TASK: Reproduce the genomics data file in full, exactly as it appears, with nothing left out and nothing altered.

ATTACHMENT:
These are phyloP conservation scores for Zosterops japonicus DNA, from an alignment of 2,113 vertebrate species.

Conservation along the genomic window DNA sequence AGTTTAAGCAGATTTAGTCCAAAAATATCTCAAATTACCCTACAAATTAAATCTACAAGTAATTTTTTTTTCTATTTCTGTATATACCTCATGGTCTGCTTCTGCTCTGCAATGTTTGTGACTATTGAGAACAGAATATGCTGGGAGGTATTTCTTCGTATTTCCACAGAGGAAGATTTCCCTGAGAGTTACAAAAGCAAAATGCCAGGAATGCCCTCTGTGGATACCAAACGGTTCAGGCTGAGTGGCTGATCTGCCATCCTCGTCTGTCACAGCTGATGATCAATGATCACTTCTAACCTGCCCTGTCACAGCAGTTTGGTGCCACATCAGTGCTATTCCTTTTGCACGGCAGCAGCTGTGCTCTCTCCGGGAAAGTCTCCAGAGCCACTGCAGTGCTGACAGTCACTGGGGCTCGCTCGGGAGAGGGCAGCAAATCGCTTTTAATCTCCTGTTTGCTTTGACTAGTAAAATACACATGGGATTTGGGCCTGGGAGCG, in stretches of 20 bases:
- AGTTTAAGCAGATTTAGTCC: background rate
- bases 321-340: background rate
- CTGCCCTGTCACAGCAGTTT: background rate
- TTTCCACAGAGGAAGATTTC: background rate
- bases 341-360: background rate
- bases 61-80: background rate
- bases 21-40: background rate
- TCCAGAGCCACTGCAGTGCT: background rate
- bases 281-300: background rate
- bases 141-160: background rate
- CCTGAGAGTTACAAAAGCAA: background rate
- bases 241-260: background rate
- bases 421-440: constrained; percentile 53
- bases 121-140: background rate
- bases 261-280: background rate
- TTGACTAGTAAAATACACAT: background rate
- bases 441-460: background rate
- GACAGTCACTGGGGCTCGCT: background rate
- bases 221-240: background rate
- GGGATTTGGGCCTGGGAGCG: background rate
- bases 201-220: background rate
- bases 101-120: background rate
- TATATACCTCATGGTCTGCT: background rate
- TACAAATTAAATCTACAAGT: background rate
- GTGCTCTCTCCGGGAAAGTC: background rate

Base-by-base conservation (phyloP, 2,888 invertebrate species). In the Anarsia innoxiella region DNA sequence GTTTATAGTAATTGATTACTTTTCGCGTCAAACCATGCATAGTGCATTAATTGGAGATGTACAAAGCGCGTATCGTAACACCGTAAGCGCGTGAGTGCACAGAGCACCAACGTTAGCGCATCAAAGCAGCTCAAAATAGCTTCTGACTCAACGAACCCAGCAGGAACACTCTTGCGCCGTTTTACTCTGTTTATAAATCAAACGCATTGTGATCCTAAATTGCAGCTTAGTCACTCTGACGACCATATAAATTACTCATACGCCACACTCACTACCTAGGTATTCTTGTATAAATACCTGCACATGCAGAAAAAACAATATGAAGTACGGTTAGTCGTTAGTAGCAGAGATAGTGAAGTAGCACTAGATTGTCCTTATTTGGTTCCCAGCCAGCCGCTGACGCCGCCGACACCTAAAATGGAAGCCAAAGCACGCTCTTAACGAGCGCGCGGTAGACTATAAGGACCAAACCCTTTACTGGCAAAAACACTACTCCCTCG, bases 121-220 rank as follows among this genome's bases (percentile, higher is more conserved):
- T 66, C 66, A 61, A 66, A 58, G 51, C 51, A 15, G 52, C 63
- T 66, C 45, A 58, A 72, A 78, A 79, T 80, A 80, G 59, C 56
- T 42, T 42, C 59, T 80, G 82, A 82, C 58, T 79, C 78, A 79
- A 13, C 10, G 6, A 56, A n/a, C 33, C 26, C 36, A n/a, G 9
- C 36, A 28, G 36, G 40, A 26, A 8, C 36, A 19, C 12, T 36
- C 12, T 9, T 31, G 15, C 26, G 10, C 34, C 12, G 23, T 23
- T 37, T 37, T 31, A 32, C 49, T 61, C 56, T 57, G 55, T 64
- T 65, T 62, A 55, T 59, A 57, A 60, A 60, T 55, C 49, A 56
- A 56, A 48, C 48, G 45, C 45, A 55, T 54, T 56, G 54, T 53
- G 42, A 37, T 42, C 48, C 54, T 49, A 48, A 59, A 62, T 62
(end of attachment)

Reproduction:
These are phyloP conservation scores for Zosterops japonicus DNA, from an alignment of 2,113 vertebrate species.

Conservation along the genomic window DNA sequence AGTTTAAGCAGATTTAGTCCAAAAATATCTCAAATTACCCTACAAATTAAATCTACAAGTAATTTTTTTTTCTATTTCTGTATATACCTCATGGTCTGCTTCTGCTCTGCAATGTTTGTGACTATTGAGAACAGAATATGCTGGGAGGTATTTCTTCGTATTTCCACAGAGGAAGATTTCCCTGAGAGTTACAAAAGCAAAATGCCAGGAATGCCCTCTGTGGATACCAAACGGTTCAGGCTGAGTGGCTGATCTGCCATCCTCGTCTGTCACAGCTGATGATCAATGATCACTTCTAACCTGCCCTGTCACAGCAGTTTGGTGCCACATCAGTGCTATTCCTTTTGCACGGCAGCAGCTGTGCTCTCTCCGGGAAAGTCTCCAGAGCCACTGCAGTGCTGACAGTCACTGGGGCTCGCTCGGGAGAGGGCAGCAAATCGCTTTTAATCTCCTGTTTGCTTTGACTAGTAAAATACACATGGGATTTGGGCCTGGGAGCG, in stretches of 20 bases:
- AGTTTAAGCAGATTTAGTCC: background rate
- bases 321-340: background rate
- CTGCCCTGTCACAGCAGTTT: background rate
- TTTCCACAGAGGAAGATTTC: background rate
- bases 341-360: background rate
- bases 61-80: background rate
- bases 21-40: background rate
- TCCAGAGCCACTGCAGTGCT: background rate
- bases 281-300: background rate
- bases 141-160: background rate
- CCTGAGAGTTACAAAAGCAA: background rate
- bases 241-260: background rate
- bases 421-440: constrained; percentile 53
- bases 121-140: background rate
- bases 261-280: background rate
- TTGACTAGTAAAATACACAT: background rate
- bases 441-460: background rate
- GACAGTCACTGGGGCTCGCT: background rate
- bases 221-240: background rate
- GGGATTTGGGCCTGGGAGCG: background rate
- bases 201-220: background rate
- bases 101-120: background rate
- TATATACCTCATGGTCTGCT: background rate
- TACAAATTAAATCTACAAGT: background rate
- GTGCTCTCTCCGGGAAAGTC: background rate

Base-by-base conservation (phyloP, 2,888 invertebrate species). In the Anarsia innoxiella region DNA sequence GTTTATAGTAATTGATTACTTTTCGCGTCAAACCATGCATAGTGCATTAATTGGAGATGTACAAAGCGCGTATCGTAACACCGTAAGCGCGTGAGTGCACAGAGCACCAACGTTAGCGCATCAAAGCAGCTCAAAATAGCTTCTGACTCAACGAACCCAGCAGGAACACTCTTGCGCCGTTTTACTCTGTTTATAAATCAAACGCATTGTGATCCTAAATTGCAGCTTAGTCACTCTGACGACCATATAAATTACTCATACGCCACACTCACTACCTAGGTATTCTTGTATAAATACCTGCACATGCAGAAAAAACAATATGAAGTACGGTTAGTCGTTAGTAGCAGAGATAGTGAAGTAGCACTAGATTGTCCTTATTTGGTTCCCAGCCAGCCGCTGACGCCGCCGACACCTAAAATGGAAGCCAAAGCACGCTCTTAACGAGCGCGCGGTAGACTATAAGGACCAAACCCTTTACTGGCAAAAACACTACTCCCTCG, bases 121-220 rank as follows among this genome's bases (percentile, higher is more conserved):
- T 66, C 66, A 61, A 66, A 58, G 51, C 51, A 15, G 52, C 63
- T 66, C 45, A 58, A 72, A 78, A 79, T 80, A 80, G 59, C 56
- T 42, T 42, C 59, T 80, G 82, A 82, C 58, T 79, C 78, A 79
- A 13, C 10, G 6, A 56, A n/a, C 33, C 26, C 36, A n/a, G 9
- C 36, A 28, G 36, G 40, A 26, A 8, C 36, A 19, C 12, T 36
- C 12, T 9, T 31, G 15, C 26, G 10, C 34, C 12, G 23, T 23
- T 37, T 37, T 31, A 32, C 49, T 61, C 56, T 57, G 55, T 64
- T 65, T 62, A 55, T 59, A 57, A 60, A 60, T 55, C 49, A 56
- A 56, A 48, C 48, G 45, C 45, A 55, T 54, T 56, G 54, T 53
- G 42, A 37, T 42, C 48, C 54, T 49, A 48, A 59, A 62, T 62